This is the first novel by Ali Smith that I have read, and before going in I was aware of her reputation as a writer whose work is a bit ‘modern’ and a bit ‘difficult’ to read. This is no bad thing and, having loved studying Modernism in my student days, I was intrigued. This book is also her third to be shortlisted for the Man Booker prize, which only recommends it more.
Of course, How To Be Both is all about contrasts and juxtapositions, and the many dualities that run through life – both remarkable and unremarkable. The book is divided into two sections, both entitled ‘One’. You can buy editions of the book with the sections either way round, something that I was not aware of until I had chosen my particular copy at random from the shelf at Blackwell’s. The two sections are set 600 years apart – in Renaissance Italy, and in modern day London – my copy has the Renaissance story first. The Renaissance section is narrated by the artist Francesco del Cossa and begins as a sort of freestyle poetry, an abstract stream of consciousness that slowly connects itself into sentences and paragraphs as Francesco remembers and tells us – well, not necessarily stories, but bits of stories, snippets from his mind.
The modern section works in much the same way, with one coherent story running through the middle but with other, smaller stories recounted along the way. The present day narrator, George, is mourning the loss of her mother and trying to negotiate teenage life. Initially the style is the only thing that seems to connect the two sections, before the themes raised by the novel’s title start to appear. After her mother’s death George goes to see the school counsellor, Mrs Rock:
How are you feeling? Mrs Rock said.
I’m okay, George said. I think it’s because I don’t think I am.
You’re okay because you don’t think you’re okay? Mrs Rock said.
Feeling, George said. I think I’m okay because I don’t think I’m feeling.
You don’t think you’re feeling? Mrs Rock said.
Well, if I am, it’s like it’s at a distance, George said.
If you’re feeling, it’s at a distance? Mrs Rock said.
Like always having the sound of someone drilling a hole in a wall, not your wall, but a wall like very close to you, George said. Like, say you wake up one morning to the noise of someone along the road having work done on his or her house and you don’t just hear the drilling happening, you feel it in your own house, though it’s actually happening several houses away. […] It’s at a distance and it’s like the drilling thing.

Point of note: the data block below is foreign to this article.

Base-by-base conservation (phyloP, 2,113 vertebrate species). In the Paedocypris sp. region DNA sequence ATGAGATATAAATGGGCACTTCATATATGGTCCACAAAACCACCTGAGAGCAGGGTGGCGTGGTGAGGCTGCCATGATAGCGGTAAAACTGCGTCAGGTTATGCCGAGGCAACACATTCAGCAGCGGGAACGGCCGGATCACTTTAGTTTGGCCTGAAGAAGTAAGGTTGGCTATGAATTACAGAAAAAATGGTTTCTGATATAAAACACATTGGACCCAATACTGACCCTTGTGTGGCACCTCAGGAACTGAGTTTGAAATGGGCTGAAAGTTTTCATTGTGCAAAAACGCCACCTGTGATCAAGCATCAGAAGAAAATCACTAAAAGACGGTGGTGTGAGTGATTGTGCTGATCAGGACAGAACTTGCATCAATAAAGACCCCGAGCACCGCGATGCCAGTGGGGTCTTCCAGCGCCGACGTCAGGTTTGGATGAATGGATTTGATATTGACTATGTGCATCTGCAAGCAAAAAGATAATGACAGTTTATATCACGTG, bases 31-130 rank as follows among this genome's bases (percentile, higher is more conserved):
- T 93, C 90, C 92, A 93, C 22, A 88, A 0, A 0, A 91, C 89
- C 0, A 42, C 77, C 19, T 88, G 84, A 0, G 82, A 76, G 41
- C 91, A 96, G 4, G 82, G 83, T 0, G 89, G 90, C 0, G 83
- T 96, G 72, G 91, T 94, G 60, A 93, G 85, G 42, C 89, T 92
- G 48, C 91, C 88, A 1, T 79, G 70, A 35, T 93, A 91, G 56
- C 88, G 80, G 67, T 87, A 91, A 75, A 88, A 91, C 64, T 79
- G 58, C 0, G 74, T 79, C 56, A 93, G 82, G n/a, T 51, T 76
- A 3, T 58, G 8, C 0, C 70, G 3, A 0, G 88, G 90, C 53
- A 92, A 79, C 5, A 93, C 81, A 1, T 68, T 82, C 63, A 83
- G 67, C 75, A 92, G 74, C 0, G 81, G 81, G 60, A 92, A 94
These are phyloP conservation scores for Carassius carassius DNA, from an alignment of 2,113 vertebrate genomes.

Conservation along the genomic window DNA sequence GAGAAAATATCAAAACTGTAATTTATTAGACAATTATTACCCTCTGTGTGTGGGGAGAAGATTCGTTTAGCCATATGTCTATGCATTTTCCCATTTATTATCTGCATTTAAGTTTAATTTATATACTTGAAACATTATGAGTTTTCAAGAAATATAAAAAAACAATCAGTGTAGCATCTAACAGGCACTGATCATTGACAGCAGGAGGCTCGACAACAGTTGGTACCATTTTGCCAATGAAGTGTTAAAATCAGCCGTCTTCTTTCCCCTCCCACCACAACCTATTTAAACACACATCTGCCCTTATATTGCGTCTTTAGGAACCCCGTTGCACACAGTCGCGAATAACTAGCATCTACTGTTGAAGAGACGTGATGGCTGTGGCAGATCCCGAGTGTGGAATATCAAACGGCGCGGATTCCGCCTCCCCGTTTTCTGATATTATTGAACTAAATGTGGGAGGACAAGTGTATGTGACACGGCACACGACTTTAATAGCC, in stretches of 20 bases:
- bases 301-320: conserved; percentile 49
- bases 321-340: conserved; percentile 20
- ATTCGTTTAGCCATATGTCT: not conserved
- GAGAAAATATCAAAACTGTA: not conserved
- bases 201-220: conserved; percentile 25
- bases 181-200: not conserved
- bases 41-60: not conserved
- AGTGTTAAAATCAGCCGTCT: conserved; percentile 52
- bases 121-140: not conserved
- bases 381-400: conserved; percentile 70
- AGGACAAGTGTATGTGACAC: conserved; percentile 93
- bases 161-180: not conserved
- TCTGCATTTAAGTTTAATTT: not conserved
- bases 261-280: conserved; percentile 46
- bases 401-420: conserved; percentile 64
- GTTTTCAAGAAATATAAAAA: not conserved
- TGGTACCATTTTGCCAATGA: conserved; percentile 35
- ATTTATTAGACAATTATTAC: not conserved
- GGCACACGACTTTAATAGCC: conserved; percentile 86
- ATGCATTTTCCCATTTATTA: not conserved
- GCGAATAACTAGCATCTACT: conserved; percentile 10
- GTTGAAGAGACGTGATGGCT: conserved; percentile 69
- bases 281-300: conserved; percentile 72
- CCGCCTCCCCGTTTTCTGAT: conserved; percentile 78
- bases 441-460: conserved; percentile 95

For George personally there is also the uncomfortable duality of life continuing and her mother not being part of it. Similarly Francesco also has to live without his mother, and I’m sure this duality is felt, although it isn’t expressed as clearly as it is in George’s section. I say ‘his’ – but in fact the Francesco in How To Be Both is actually a girl masquerading as a boy, a trick recommended by her father in order to get work as an artist. This gives rise to the obvious duality in her life; deceit and secret-keeping, pretending to be something else.
Cause nobody knows us : except our mothers, and they hardly do (and also tend disappointingly to die before they ought). […]
Cause nobody’s the slightest idea who we are, or who we were, not even we ourselves.
– except, that is, in the glimmer of a moment of fair business between strangers, or the nod of knowing and agreement between friends.
Here there are suggestions, snippets, of a deeper debate about the nature of the self, and of knowing one’s self and what that is. Francesco is a girl but seems to live quite happily as a boy, as an artist. She is at once a girl and an artist, at a time when this was still quite a new profession for a woman. At least, Francesco seems to encounter only male artists. But perhaps the point is that they all could be both, they could all be like Francesco – not necessarily physically, but in some psychological sense. It often said that all people contain elements of both genders, that men can be feminine and women can be masculine. Sexuality doesn’t seem to come into it here, so I think it is more to do with perception from different points of view. This, for me, is where Francesco and George’s stories connect – there is an outer and an inner self, two versions of the same person, living the same life, but not having quite the same experience.
The intelligence of How To Be Both impressed me, as did Smith’s ingenuity and bravery with her writing style. However, I found the style a little too affected. It created a distance between the characters and me, so it took me a while to connect with them and their stories. At times it was more like reading prose poetry than a novel. There is also the question of the two different sections – they are connected by their overarching themes, and the loss of a mother, but they have very different subject matter. The jump from one section to the other feels a little strange at first, but once I’d finished the book I thought they worked well together in the same way that short stories work well together when they share a theme; in this respect How To Be Both feels a bit like a miniature book of short stories.
I can see why Ali Smith is so widely praised, and why she has been shortlisted for the Man Booker. She is brave and creative, dynamic and modern, and yet her stories, like the ones in How To Be Both, seem to transcend time. How To Be Both is not an easy read, and at times I wasn’t sure I got it, but I kept reading and was glad of it. For me at least it was a book that worked for me the more and more I thought about it and actually worked to understand it. If you’re willing to put in the work, How To Be Both is definitely worth it.
How To Be Both is available from most bookstores, ISBN 9780241145210, RRP £16.99. More of Lizzi’s reviews are available on her website.